Do you bite your nails?
Maybe it’s a nervous habit. Maybe you noticed that they’re getting long and you cannot wait another second to get them to a more appropriate length.
Whatever the reason, you’re not alone.
The statistics vary, but roughly 20-33% of children and 45% of teenagers bite their nails. Those numbers decline in adults, but maybe you’re having trouble kicking the habit. It’s harmless, right?
Actually, it isn’t.
Biting your nails damages your teeth
It doesn’t just negatively affect the look of them by causing erosion, chipping, and cracking. Biting your nails can have significant restorative damage, too.
When you’re constantly biting your nails, you’re putting pressure on your jaw bone. This can cause your teeth (or even your jaws) to shift and lead to something called a malocclusion, which is a problem with your bite. When this happens, you may need braces, a retainer, even surgery to correct your bite.
Root resorption is something else to consider next time you bring your fingers to your mouth. This happens when your body’s immune system dissolves the tooth root structure. While this process mainly happens when you lose your baby teeth, biting your nails adds pressure to your teeth and causes the roots to reabsorb into your jaw bone.
And if you’re still not convinced that biting your nails isn’t worth costly treatments and more time in the dentist’s chair…
Your nails are a breeding ground for bacteria
The space under your nails, also called the subungual region, is home to hundreds of thousands of bacteria per fingertip.
When you bite your nails, you’re sucking all of those nasty, illness-causing particles into your mouth. This can lead to gingivitis and periodontitis, which is another name for gum disease.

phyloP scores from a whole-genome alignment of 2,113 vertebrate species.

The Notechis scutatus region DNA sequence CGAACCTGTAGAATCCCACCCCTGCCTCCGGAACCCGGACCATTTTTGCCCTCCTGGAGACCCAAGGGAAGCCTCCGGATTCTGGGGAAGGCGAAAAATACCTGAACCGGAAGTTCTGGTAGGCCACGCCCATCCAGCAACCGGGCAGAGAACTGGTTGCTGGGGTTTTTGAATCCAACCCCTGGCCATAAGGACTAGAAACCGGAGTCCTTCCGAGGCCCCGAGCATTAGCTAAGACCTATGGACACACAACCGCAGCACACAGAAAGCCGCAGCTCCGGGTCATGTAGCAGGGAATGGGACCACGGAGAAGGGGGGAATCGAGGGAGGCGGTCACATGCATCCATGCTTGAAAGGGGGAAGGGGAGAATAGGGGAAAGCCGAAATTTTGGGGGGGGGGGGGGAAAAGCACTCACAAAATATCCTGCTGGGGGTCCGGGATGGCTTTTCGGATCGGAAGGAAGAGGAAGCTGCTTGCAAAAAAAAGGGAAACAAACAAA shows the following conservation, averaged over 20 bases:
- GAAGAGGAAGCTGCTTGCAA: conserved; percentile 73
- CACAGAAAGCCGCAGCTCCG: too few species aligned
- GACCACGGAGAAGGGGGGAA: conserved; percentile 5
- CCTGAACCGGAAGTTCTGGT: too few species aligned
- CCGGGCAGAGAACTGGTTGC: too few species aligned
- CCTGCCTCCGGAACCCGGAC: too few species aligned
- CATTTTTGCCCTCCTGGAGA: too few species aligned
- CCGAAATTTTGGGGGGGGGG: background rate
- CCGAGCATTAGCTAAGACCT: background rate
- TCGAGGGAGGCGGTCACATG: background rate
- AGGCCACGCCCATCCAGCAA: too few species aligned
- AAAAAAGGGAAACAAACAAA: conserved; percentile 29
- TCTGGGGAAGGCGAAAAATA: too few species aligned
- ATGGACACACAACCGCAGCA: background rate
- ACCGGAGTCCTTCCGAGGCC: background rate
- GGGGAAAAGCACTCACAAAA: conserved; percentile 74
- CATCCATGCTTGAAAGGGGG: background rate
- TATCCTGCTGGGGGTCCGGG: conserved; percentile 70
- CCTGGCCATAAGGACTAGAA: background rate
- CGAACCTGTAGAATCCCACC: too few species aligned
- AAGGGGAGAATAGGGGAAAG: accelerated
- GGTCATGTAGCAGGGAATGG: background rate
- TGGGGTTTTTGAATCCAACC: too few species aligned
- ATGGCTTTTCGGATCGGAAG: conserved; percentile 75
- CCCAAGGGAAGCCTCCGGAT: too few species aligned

When you’re constantly exposing your mouth to bacteria, it causes a plaque buildup which can lead to gingivitis. Because it doesn’t always have symptoms, you may have gingivitis without knowing it. If left untreated, the plaque can spread to the gumline and release toxins and irritate your gums. Your body will begin to respond in a way that can damage your gums and the bones that keep your teeth in place. The result of this response is periodontitis.
This issue isn’t just confined to your mouth. The bacteria in your mouth can enter your veins and make their way to your heart and damage other areas of your body.
Can teeth damaged from nail biting be repaired?
While biting your nails can cause significant harm to your teeth, gums, and jaws, your dentist may be able to help mitigate the damage. In most cases, restorative dentistry is the best option to prevent further damage to the structure of your teeth. In some instances, your dentist may opt for bonding to repair a chipped tooth.
However, if you continue to bite your nails after your dentist fixes the issues, you’re essentially throwing the time and money you invested away. You may even cause more damage than what was previously there.
The best thing you can do for a healthy mouth is to stop using your fingertips as a snack and instead use them to book an appointment with Dr. Andrea Stevens.